I got a few questions today about my slides, so I thought I’d do a quick writeup on how they’re made.
There’s a package called showoff which allows you to write your slides in Markdown and style them with CSS. Then it hosts a local web service on localhost:9090 by default by just running
showoff serve. Your slides are there, and you can just click through them for your presentation.
You can include code examples, images, incremental bullets, etc — all by just writing some markdown.
I’ve been using this for my talks for about a year and a half now, and I find it perfectly flexible to handle everything I want. Its amazing how gracefully it can transition from an outline into a presentation.
Check out my markup on my CICONF slides, or go directly to the README for showoff!
Sometimes when programming, we trick our minds into thinking something is somethat it clearly isn’t. One really good case of this is Ruby
||=. We like to think of it as “set something if it doesn’t have a value” – which is certainly not what it means (and not what it should mean).
Slow your mind down and consider this gotcha that will getcha every time:
1.9.2 > a = false => false 1.9.2 > a ||= nil => nil 1.9.2 > a => nil
And its cousin:
1.9.2 > a = false => false 1.9.2 > a || true => true
Try tracking that one down! Being explicit can be really helpful, as well as not letting your mind hold onto too many shortcuts for common patterns.
There’s a really fun video that went around a few days ago called Wat?. If you haven’t seen it yet, go do that now. I’ll wait..
One of the examples I find really fun(ny) is this one from Ruby:
1.9.2 :001 > a NameError: undefined local variable or method `a' for main:Object from (irb):1 from /usr/local/rvm/rubies/ruby-1.9.2-p290/bin/irb:16:in `<main>' 1.9.2 :002 > a = a => nil
Wat? :) Before I explain, let me do a few others I think are cool too (and are directly related). Each of these is executed in a fresh new IRB session. First, a simple one:
1.9.2 :001 > a = b NameError: undefined local variable or method `b' for main:Object from (irb):1 from /usr/local/rvm/rubies/ruby-1.9.2-p290/bin/irb:16:in `<main>' 1.9.2 :002 > a => nil # Wat..
Another I like:
1.9.2 :001 > c = 1 if c == 1 => nil # WAT? No error? 1.9.2p290 :002 > c => nil # Wat?
A meaningful variation on the previous one:
1.9.2 :001 > if c == 1; c = 1; end NameError: undefined local variable or method `c' for main:Object from (irb):1 from /usr/local/rvm/rubies/ruby-1.9.2-p290/bin/irb:16:in `<main>' 1.9.2p290 :002 > c => nil # WAT?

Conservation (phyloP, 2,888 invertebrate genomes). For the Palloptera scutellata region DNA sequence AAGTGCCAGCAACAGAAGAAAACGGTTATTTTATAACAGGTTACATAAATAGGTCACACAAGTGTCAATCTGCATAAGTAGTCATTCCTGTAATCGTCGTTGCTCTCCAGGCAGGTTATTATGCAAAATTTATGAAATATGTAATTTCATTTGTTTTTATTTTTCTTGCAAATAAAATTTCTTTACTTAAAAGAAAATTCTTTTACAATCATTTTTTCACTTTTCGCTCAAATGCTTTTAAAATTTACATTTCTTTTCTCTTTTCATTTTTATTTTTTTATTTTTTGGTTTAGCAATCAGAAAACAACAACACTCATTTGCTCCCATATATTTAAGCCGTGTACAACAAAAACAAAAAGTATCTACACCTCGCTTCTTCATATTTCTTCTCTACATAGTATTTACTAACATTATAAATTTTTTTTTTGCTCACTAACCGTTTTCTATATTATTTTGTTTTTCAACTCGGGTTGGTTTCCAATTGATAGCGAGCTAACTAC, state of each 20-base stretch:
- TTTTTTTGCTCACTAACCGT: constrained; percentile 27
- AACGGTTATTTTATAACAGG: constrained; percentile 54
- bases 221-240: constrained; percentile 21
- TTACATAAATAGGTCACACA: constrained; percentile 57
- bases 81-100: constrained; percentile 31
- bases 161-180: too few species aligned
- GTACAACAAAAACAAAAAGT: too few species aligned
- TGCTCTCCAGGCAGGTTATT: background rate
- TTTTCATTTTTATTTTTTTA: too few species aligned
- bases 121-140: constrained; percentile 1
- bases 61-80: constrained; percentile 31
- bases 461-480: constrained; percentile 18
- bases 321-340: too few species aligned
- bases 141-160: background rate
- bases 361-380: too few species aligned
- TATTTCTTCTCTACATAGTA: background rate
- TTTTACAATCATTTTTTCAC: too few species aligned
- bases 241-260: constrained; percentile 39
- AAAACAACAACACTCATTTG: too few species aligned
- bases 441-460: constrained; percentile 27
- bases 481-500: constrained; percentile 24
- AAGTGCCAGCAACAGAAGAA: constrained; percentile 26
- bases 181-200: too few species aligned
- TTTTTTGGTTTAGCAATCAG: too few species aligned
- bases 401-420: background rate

And my personal favorite:
1.9.2 :001 > a = a.nil? => true
To explain, this is all due to how Ruby’s parser tears things apart. It actually creates a variable on the left hand side of an assignment before it evaluates the right hand side. Probably will never affect you, but definitely cool to know!
Ripper is really fun to dig around in, especially when having syntax problems or (more geekily) wanting to know how the ASTs are put together. Another post on that soon!
A common sight in Ruby code is
What’s that you say?
||= is used for conditional assignment:
a = nil a ||= 25 # Set a since it was nil a ||= 24 # Don't set a since it is 25
One caveat is that the implementation of
||= is conditional on whether a is either
a = nil a ||= false # set to false a ||= true # set to true
If it helps to think of it this way, the closest easy approximation would be
a || a = 24.
Another far less used, but pretty cool one is
&&=, as you can imagine, its the reverse. It will assign only if there is a non-
false value present:
a = 24 a &&= nil # a becomes nil a &&= 25 # a stays as nil
I find it really useful to use a coverage tool when writing code. I don’t depend on it, but I do like to see what percentage of lines are covered, so I can at least catch any glaring misses.
In Ruby 1.8, we had rcov, which was (and is) a really great tool. In Ruby 1.9, I’ve been depending on SimpleCov. I really enjoy their reporter interface, and the usage is very similar to rcov. In your
spec_helper, before you include the thing you’re testing, just start up SimpleCov. I prefer to write it like:
begin require 'simplecov' SimpleCov.start rescue LoadError puts 'Coverage disabled, enable by installing simplecov' end require 'your_library' # your library require 'config/environment.rb' # rails?
Some features I really like:
Most times, I want to be able to see coverage for one test really clearly. For the past few weeks, I’ve been using something like this to accomplish it in my Rails projects:
filter = if ENV['COV'] == '*' lambda do |source| source.filename.start_with? File.join(Rails.root, 'spec/') end else paths = ENV['COV'].split(',').map do |rel| File.join(Rails.root, rel) end lambda do |source| !paths.include?(source.filename) end end # Apply SimpleCov.start do add_filter(&filter) end
That way, when starting
rspec (or spork, which I highly recommend), I can say what files I want to see coverage for. Another way to accomplish this which may suite you better is to create groups for things specified in COV.
If you’re not currently using SimpleCov, try it out!